Hope rules for many after death of Arafat

Zach Fridell

The death of Palestinian leader Yasser Arafat early Thursday morning has created a power struggle in the Middle East as Palestinians search for a new head of state.

Arafat’s body was moved to Egypt Thursday afternoon, after his death early that morning in a Paris hospital. Arafat was hospitalized Oct. 29 and suffered brain damage, and liver and kidney failure.

Arafat, the 75-year-old head of the Palestinian independence movement, did not name a successor. Former prime minister, Mahmoud Abbas, has been appointed president of the Palestine Liberation Organization and is poised to take over Arafat’s role.

Some Northwestern students with Palestinian ties said Arafat’s death allows for the prospect of a much-needed, more successful leader.

“Early on, generations ago, Arafat did good for his people, but lately he hasn’t been effective,” said Weinberg sophomore Anis Harb, whose grandmother is Palestinian. “It’s almost better if he goes.”

Other students active in the Middle Eastern Students Association who classify themselves as Palestinian declined to comment.

It’s hard to imagine what direction regional politics will take with Arafat’s departure, said history Prof. Carl Petry.

“He is obviously a very complex figure now because he is accused of never bargaining in good faith, which he might have done,” Petry said. “What he represented was that he could never be removed.”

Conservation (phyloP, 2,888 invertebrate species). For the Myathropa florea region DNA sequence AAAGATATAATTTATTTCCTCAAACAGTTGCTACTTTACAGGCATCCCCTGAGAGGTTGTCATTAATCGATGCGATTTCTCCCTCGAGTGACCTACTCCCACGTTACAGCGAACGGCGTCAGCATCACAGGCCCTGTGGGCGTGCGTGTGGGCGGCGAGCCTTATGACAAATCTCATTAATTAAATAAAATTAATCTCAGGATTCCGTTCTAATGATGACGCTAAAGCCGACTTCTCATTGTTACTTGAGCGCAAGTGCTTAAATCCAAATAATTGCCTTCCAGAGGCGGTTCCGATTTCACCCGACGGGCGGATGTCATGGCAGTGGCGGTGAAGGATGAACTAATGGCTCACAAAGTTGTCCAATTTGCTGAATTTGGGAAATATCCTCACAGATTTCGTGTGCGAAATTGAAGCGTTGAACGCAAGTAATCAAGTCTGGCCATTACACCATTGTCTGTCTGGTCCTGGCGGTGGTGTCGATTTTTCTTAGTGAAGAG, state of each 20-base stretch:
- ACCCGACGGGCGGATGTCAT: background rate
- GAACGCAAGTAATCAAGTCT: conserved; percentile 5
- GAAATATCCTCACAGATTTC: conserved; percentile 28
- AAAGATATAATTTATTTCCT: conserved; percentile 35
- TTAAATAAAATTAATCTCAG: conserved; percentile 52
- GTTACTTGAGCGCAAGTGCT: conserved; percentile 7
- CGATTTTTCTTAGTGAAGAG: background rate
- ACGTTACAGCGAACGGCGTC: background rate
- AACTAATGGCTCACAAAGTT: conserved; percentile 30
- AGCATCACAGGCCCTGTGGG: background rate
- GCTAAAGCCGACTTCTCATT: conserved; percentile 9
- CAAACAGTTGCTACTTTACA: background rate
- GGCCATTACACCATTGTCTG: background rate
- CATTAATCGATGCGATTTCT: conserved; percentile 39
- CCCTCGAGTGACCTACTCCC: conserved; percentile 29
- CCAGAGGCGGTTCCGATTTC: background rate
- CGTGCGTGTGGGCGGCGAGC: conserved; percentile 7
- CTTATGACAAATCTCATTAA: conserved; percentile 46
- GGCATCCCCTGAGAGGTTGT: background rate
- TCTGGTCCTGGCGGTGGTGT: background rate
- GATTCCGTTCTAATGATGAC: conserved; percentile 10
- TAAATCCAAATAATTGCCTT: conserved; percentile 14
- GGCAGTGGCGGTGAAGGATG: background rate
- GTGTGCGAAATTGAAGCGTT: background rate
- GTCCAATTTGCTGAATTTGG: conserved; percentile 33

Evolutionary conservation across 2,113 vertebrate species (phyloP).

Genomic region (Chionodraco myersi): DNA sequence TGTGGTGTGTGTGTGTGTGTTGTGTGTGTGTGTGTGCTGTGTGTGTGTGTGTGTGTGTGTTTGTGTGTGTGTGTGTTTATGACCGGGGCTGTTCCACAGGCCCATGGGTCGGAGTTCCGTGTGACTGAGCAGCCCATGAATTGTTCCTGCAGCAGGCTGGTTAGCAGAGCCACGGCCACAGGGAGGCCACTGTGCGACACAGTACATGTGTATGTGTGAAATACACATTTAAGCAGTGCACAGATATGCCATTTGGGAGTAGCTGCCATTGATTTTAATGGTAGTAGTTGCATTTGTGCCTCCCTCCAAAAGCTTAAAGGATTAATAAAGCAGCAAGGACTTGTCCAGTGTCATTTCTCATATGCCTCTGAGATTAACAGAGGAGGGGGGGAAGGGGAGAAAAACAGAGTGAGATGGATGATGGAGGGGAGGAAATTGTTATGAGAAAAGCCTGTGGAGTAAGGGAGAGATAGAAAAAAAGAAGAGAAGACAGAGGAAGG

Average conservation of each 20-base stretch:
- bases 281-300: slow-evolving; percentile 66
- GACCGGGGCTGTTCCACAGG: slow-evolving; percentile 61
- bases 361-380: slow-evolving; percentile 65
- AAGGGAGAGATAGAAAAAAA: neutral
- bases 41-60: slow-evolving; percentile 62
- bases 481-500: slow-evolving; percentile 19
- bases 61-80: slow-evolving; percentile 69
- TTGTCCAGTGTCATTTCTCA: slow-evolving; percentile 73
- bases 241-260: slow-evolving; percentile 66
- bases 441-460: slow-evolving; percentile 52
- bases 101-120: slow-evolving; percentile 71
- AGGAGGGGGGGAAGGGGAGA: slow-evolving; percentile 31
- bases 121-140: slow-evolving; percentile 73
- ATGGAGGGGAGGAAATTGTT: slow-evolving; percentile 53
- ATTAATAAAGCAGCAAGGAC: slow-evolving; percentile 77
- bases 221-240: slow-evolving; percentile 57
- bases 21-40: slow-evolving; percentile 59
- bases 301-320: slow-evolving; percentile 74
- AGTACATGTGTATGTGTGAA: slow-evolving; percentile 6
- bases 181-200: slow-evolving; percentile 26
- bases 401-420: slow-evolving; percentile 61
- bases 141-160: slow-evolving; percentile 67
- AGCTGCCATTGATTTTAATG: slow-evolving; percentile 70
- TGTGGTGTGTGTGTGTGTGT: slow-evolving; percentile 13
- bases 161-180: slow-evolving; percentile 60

The refusal of the Israeli government, led by Prime Minister Ariel Sharon, to work with Arafat led to the Palestinian leader’s final years being spent in isolation, Petry said.

“The Sharon government reached the conclusion that he was no better than a terrorist,” Petry said.

Arafat had negotiated several times with former Prime Minister Ehud Barak at Camp David in Maryland and with the late Prime Minister Yitzhak Rabin in Oslo, Norway, but all of the prospects for peace failed.

“It’s good for the Palestinian people too,” said Hillel Rabbi Michael Mishkin. “Because another leader in his place might have made peace with Israel when Israel offered it.”

Since Arafat’s death, Israeli and Palestinian leaders have worked together to coordinate the burial, including security measures for the funeral ceremony in Ramallah in the West Bank.

Mishkin said he hoped the cooperation after Arafat’s death signifies renewed interaction between the two groups.

“It looks like Palestinians are doing a good job of making it a smooth transition,” Mishkin said. “And it looks like the Israelis are working with the Palestinians in some areas.”